Also: Struggle to vaccinate Springfield, Missouri; preventing anti-Asian violence

View this email in your browser
A round-up of reporting from our grantees, upcoming events, and news from the Pulitzer Center

Wrongful Jailing in Chicago Shows Flaws in Police Surveillance Tool

Michael Williams spent 11 months in Chicago’s Cook County Jail, accused of first-degree murder, largely on the basis of evidence from a high-tech surveillance tool that supposedly confirmed a gunshot fired from within his car at a specific location in south Chicago. 

ShotSpotter, the system of acoustic sensors used in Chicago, had initially identified the supposed gunshot as a firecracker. It had pinpointed the location a mile away. The fine print of its contract with the Chicago Police Department said that its sensors could not accurately identify as gunfire sounds emanating from within a vehicle. 

An exposé by grantees at the Associated Press reveals those flaws and more, including ShotSpotter’s use as forensic evidence in some 200 cases across the country thus far, despite the company’s insistence that the algorithms on which the system is based are proprietary and thus not subject to outside review or challenge. The Chicago story is part of Tracked, an ongoing AP series exploring the real-world impacts of society’s growing reliance on algorithms. 

Williams was released this summer, after local prosecutors acknowledged there was insufficient evidence to pursue the case. More like grossly insufficient, it appears, and no amends for 11 months of lost freedom. His story is a wake-up call to us all—to pay more attention to these new technologies, and to insist on adequate oversight.

All Best,

Jon Sawyer
Executive Director

Photo: ShotSpotter equipment overlooks the intersection of South Stony Island Avenue and East 63rd Street in Chicago on August 10, 2021. Image by Charles Rex Arbogast. United States, 2021.
Become a Champion!

Donate any amount to become a Pulitzer Center Champion. In addition to supporting great journalism and educational programming, you’ll also gain exclusive access to donor-only events, like quarterly conversations with Pulitzer grantees and leadership.


The first story of the ongoing Pulitzer Center-supported AP project Tracked, a multi-country investigation into the expansion of surveillance technology in policing, has already attracted the attention of Senator Ron Wyden of Oregon, who is moving to question Department of Justice funding for artificial intelligence-powered policing technology. After reading the story of Michael Williams, the senator said, “While there continues to be a national debate on policing in America, it’s become increasingly clear that algorithms and technologies used during investigations, like ShotSpotter, can further racial biases and increase the potential for sending innocent people to prison.”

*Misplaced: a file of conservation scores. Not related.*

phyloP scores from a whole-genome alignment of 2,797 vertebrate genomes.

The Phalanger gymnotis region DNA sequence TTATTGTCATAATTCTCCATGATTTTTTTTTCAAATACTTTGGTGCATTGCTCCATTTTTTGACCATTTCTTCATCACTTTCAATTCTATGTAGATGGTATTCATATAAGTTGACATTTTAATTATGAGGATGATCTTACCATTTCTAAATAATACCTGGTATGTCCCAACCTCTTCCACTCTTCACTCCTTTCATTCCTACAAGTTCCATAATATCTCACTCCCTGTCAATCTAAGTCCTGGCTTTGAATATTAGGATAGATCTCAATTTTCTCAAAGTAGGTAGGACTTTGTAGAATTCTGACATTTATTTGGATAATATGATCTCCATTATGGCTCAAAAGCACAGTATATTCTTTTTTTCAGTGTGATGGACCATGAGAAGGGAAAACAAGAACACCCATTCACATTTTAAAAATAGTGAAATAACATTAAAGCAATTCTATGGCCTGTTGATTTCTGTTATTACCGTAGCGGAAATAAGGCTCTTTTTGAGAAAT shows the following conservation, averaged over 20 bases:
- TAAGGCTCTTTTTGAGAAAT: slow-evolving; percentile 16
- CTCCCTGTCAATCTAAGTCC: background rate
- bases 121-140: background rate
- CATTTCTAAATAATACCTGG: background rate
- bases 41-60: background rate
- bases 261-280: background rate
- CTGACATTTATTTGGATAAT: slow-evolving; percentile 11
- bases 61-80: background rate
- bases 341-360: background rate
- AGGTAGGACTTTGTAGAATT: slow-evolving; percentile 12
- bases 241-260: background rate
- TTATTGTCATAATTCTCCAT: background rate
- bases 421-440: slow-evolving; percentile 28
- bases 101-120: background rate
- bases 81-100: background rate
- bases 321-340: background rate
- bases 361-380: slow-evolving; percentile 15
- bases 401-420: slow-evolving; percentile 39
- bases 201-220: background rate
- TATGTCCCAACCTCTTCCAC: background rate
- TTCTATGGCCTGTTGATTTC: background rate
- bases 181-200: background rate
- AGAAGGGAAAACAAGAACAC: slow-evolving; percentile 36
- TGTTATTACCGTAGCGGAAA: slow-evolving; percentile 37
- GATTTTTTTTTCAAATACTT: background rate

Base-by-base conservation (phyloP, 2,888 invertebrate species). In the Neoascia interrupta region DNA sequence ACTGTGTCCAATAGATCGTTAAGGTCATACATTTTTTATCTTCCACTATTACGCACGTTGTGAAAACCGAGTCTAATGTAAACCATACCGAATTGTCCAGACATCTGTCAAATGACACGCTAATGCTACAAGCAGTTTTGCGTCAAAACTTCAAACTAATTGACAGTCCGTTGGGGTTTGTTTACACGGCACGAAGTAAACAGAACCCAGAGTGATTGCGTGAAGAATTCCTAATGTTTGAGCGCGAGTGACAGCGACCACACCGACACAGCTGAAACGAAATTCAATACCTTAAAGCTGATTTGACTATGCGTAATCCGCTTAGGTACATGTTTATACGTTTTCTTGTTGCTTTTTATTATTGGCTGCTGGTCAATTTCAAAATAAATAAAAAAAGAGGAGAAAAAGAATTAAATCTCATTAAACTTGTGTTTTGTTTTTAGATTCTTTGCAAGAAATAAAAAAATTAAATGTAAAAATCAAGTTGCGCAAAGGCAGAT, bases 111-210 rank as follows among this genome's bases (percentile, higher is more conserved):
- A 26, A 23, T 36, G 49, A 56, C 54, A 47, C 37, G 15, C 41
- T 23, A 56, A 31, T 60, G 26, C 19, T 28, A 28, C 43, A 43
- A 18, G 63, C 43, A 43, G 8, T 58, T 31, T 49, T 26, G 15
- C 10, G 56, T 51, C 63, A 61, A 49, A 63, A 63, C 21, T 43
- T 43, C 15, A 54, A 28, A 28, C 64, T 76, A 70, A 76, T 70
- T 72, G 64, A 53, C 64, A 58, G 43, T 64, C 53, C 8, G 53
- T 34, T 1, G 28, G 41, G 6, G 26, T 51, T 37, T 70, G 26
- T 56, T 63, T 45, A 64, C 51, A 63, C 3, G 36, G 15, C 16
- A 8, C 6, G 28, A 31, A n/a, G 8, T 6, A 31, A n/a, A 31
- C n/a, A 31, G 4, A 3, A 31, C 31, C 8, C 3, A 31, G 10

Stories of Mental Health, Stereotypes, and Stigma

August 26, 8:00pm EDT
September 10-12, 17-19, 7:30pm PDT
San Rafael, CA


African Interests at the Next UN Climate Summit at COP26
Ridwan Karim Dini-Osman

PBS NewsHour
Afghans Desperately Try to Flee; U.S. Evacuation Continues
Jane Ferguson

NPR Investigation Reveals Misconduct, Negligence Against Inmates In Tribal Jails
Nate Hegyi 

It's Easy For Police To Seize Money. Worcester's District Attorney Makes It Hard To Get It Back
Shannon Dooling and Saurabh Datar 

Pulitzer Center
On Pepper Spray and Preventing Anti-Asian Violence
Lucia Geng

Pulitzer Center 
The Struggle to Vaccinate Springfield, Missouri
Peter Slevin

Pulitzer Center
‘I Breathe Loma Linda’: How Seventh-Day Adventists in Southern California Are Living Longer
Maiya Mahoney

Pulitzer Center 
We Lost All, But Found Each Other
Imran Mohammad Fazal Hoque

Pulitzer Center 
Behind the Story: Daniella Zalcman on 'Signs of Your Identity'
Katherine Jossi and Daniella Zalcman

Pulitzer Center
Pulitzer Center-Supported Project on WWII Sex Slaves Wins Murrow Award
Shana Joseph 

Support journalism and education for the public good!
The Pulitzer Center promotes awareness of underreported global issues through direct support for quality journalism across all media platforms and a unique program of education and public outreach.
You are receiving this email because you either opted in at our website or signed up at a Pulitzer Center event.
Our mailing address is:
Pulitzer Center on Crisis Reporting
1779 Massachusetts Ave., NW
Suite 615
Washington, District Of Columbia 20036

Want to change how you receive these emails?
You can update your preferences or unsubscribe from this list